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Photo by Timothy Schenck Photo by Timothy Schenck

Public Art
for Everyone

High Line Art is dedicated to expanding the role of contemporary art in public spaces. We commission and produce world-class art projects on and around the High Line, sparking the dialogue that is an essential element of city life.

High Line Art is dedicated to expanding the role of contemporary art in public spaces. We commission and produce world-class art projects on and around the High Line, sparking the dialogue that is an essential element of city life.

NOW ON VIEW
BILLBOARD

Sitting Pretty and Sing It Like You Mean It

Featured on the High Line – Moynihan Connector Billboard, Derrick Adams’ Sitting Pretty and Sing It Like You Mean It focus on the pivotal moment between the 1970s and 1990s as national television attempted to more realistically reflect the diversity of its audience.

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CHANNEL

SEE YOU ON THE OTHER SIDE

Screening daily starting at 5pm, SEE YOU ON THE OTHER SIDE explores the human quest for meaning and connection amidst forces that feel beyond our control—climate change, politics, war, violence, colonial legacies, and feelings of isolation brought on by the digital age.

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COMMISSION

Curtain Call

Karon Davis pays homage to the labor exerted by ballet dancers with Curtain Call, on the High Line at 23rd Street. The larger-than-life bowing ballerina is part of Davis’ newest series, Beauty Must Suffer, which examines the life and labor of Black dancers in their tireless pursuit of flawless form within the historically European tradition of ballet.

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COMMISSION

Thank You Darling

On the High Line at 22nd Street, Lily van der Stokker presents a monumental mural that actively engages with its audience, expressing gratitude to all those who pass, while reclaiming intimate language that is often disparaged for being feminine and unserious.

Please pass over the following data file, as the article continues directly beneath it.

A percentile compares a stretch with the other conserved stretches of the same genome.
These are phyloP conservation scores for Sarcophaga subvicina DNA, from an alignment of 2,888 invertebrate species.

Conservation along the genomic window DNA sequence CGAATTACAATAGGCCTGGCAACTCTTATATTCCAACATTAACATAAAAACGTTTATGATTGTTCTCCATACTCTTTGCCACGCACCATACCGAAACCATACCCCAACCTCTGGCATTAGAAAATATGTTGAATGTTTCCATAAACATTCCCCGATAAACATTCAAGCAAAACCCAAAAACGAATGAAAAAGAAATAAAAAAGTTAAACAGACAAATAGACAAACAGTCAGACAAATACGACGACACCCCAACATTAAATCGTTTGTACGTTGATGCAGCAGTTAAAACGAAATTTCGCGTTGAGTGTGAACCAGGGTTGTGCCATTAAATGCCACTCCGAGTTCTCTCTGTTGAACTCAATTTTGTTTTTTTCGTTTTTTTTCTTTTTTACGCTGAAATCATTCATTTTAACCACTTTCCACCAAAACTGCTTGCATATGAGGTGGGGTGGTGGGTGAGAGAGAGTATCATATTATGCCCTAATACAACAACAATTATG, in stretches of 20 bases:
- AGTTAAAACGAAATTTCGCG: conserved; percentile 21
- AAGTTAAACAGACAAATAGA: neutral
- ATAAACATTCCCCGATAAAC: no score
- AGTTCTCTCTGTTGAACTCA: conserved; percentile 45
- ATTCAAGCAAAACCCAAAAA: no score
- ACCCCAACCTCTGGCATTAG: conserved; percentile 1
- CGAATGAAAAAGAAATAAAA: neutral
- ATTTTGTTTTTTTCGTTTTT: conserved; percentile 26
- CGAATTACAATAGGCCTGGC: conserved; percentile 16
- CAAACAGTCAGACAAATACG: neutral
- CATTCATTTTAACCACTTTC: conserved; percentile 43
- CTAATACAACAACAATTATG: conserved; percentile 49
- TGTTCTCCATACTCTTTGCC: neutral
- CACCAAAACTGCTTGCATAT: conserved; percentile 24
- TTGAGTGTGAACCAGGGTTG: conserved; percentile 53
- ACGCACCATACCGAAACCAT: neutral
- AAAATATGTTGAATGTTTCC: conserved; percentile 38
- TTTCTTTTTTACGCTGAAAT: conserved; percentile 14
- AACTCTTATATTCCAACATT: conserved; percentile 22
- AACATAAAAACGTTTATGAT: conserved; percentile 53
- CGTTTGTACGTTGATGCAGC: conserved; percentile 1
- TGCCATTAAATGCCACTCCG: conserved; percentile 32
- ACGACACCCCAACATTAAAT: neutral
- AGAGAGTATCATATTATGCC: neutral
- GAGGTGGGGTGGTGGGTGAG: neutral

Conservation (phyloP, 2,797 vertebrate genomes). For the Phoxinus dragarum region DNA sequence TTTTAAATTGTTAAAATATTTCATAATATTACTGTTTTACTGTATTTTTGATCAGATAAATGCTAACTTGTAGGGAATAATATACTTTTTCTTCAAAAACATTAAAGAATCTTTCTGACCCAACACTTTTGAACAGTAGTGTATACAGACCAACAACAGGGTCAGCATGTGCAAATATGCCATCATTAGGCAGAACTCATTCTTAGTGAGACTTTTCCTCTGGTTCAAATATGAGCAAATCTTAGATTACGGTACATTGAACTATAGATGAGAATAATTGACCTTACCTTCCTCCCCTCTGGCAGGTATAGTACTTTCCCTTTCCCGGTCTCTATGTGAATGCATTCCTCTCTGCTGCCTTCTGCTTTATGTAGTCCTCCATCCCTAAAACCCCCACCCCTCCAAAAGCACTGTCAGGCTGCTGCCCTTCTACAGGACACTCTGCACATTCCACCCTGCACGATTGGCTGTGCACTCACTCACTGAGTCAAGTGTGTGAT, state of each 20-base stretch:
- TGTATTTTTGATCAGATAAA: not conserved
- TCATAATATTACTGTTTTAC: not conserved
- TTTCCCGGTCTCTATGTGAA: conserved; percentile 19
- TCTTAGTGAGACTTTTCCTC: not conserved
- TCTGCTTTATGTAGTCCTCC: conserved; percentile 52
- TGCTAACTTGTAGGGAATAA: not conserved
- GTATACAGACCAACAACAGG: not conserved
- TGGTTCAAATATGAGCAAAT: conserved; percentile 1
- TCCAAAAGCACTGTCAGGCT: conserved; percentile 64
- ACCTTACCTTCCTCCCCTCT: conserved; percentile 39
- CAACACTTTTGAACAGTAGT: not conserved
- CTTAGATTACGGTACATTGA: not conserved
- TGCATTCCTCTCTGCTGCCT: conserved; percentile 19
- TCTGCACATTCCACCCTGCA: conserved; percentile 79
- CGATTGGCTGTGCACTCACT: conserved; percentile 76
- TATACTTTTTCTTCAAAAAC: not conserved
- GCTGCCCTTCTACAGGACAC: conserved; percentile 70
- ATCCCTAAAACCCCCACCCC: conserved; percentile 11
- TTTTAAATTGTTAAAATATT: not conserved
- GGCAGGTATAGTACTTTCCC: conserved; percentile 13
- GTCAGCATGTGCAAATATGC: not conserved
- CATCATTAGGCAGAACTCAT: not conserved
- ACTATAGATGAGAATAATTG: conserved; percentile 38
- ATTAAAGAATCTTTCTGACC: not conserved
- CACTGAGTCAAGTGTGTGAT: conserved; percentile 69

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COMMISSION

On Growth

Kapwani Kiwanga presents On Growth, a sculpture of a fern encased in glass that draws on the histories of institutional and commercial botanic nurseries, which heavily influenced the scientific understanding of plants and horticulture of today.

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COMMISSION

WHAT IF THEY BARK?

Cosima von Bonin brings her ongoing work WHAT IF THEY BARK? to the High Line, installing a group of anthropomorphic fish sculptures above the park’s iconic 10th Avenue Square.

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PLINTH

Old Tree

For the third High Line Plinth commission, Pamela Rosenkranz presents Old Tree, a bright red and pink sculpture that animates myriad historical archetypes wherein the tree of life connects heaven and earth.

 

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Commission

Painful Arc II (Shoulder-High)

Located under the Standard, High Line, Painful Arc II (Shoulder-High) is Baseera Khan’s monument to the ecosystem of labor and people around the world who make the High Line possible. The artwork is an archway of tablets inscribed with the packaging labels and jotted notes High Line staff members, who Khan interviewed to create the piece.